Companion Animal Parasite Council Annual Forecast Predicts 2017 Hotbed For Heartworm

CAPC’s annual forecasts provide important information to help veterinarians and pet owners understand parasites are a true risk to both pets and people.

The Companion Animal Parasite Council (CAPC), the leading source on parasitic diseases that threaten the health of pets and people, has released its annual parasite forecasts. The big story this year is the impact the milder temperatures and increased precipitation has had on mosquitoes. Shifting weather patterns have created ideal breeding conditions for mosquitoes across the country. Mosquitoes transmit heartworm disease which can be deadly to pets.

Heartworm isn’t the only parasite pet owners will need to be watchful for. CAPC also predicts the spread of Lyme disease into non-endemic areas including the Dakotas, Iowa, Missouri, Southern Illinois, Ohio, Kentucky, Tennessee and North Carolina.

“Our annual forecasts provide important information to help veterinarians and pet owners understand parasites are a true risk to both pets and people,” said Dr. Dwight Bowman, CAPC Board Member and Professor of Parasitology at Cornell University College of Veterinary Medicine. “This year, there are significant shifts in prevalence, making our maps a critical educational tool for veterinary hospitals, and allow veterinarians and pet owners to see that parasites are ever changing and widespread, sometimes surprisingly so.”

The forecasts support CAPC’s recommendation for annual testing and having pets on preventativie year round. For 2017, CAPC predicts the following risk areas for parasite-related diseases:

  • Infection with heartworm, which causes a potentially fatal disease and is transmitted by mosquitoes, is expected to be above average nationwide. The only area of the country expected to see below normal heartworm activity is in Western Texas from Amarillo to Laredo. The forecast also predicts the hyper-endemic prevalence seen in the lower Mississippi River region will be even more active than normal. Veterinarians in the Rockies and westward, where heartworm is traditionally not seen, may see a problematic rise in heartworm infections among their patients.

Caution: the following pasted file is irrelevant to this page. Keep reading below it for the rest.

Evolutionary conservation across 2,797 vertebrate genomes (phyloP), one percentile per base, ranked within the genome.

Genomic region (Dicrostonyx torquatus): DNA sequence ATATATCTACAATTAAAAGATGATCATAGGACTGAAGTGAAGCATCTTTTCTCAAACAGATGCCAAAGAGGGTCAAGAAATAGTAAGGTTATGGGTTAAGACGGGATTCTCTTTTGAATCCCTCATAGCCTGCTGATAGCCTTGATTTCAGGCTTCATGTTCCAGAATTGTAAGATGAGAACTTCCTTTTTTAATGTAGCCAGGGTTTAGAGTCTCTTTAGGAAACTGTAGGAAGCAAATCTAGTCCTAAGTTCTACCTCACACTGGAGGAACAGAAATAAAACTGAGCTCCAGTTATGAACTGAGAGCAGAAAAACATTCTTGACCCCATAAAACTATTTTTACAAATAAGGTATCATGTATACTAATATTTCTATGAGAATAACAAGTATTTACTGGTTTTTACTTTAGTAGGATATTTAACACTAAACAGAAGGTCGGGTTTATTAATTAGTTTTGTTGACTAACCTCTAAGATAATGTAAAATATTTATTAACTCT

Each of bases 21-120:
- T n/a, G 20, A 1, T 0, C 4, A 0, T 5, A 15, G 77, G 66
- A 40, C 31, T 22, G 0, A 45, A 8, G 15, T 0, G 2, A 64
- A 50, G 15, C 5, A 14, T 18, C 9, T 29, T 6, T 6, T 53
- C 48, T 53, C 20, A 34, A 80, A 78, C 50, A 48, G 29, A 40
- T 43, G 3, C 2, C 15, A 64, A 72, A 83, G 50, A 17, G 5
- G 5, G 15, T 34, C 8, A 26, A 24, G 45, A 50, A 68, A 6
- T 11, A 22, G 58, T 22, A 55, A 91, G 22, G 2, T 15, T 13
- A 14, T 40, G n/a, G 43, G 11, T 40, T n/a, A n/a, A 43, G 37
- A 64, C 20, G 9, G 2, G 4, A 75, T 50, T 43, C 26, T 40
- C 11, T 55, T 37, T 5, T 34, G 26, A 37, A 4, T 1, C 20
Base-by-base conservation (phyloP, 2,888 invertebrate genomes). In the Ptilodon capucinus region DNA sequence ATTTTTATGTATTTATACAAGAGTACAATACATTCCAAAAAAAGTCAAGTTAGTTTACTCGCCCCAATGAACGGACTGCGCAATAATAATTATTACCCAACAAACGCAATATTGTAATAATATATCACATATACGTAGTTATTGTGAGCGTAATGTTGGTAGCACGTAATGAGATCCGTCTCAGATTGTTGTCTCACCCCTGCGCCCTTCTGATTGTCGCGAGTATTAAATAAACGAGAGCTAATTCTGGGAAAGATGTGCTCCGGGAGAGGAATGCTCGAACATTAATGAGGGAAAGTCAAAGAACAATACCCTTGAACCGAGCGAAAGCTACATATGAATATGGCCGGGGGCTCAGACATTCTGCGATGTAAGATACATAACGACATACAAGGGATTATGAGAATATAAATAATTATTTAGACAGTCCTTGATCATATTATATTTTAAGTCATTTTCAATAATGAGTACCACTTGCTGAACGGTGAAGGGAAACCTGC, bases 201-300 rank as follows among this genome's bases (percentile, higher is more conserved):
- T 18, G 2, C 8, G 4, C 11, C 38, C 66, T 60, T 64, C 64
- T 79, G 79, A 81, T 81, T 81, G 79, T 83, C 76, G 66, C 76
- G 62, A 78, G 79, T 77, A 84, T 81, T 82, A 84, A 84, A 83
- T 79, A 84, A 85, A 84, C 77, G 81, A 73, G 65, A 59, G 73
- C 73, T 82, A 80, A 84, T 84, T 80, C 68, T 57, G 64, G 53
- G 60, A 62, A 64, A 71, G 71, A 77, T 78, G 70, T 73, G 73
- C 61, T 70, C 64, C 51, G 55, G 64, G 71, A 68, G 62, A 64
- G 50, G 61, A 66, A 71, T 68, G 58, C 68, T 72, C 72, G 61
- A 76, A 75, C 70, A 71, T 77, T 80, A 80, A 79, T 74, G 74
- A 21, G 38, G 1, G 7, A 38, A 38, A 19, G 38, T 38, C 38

• Lyme disease is a high threat again this year. Ticks that transmit the agent of Lyme disease have expanded their range from New York to Western Wisconsin. Western Pennsylvania, especially in Pittsburgh is forecasted to be even more problematic this year. There is good news for the Atlantic Seaboard (I-95 Corridor) from Washington, DC to Boston, where this area is forecasted to get some relief this year, but only slightly.
  • Transmission of the agents of anaplasmosis continues to be a problem in Northern California and Southern Oregon. The state of New York and Western Pennsylvania are also forecasted…

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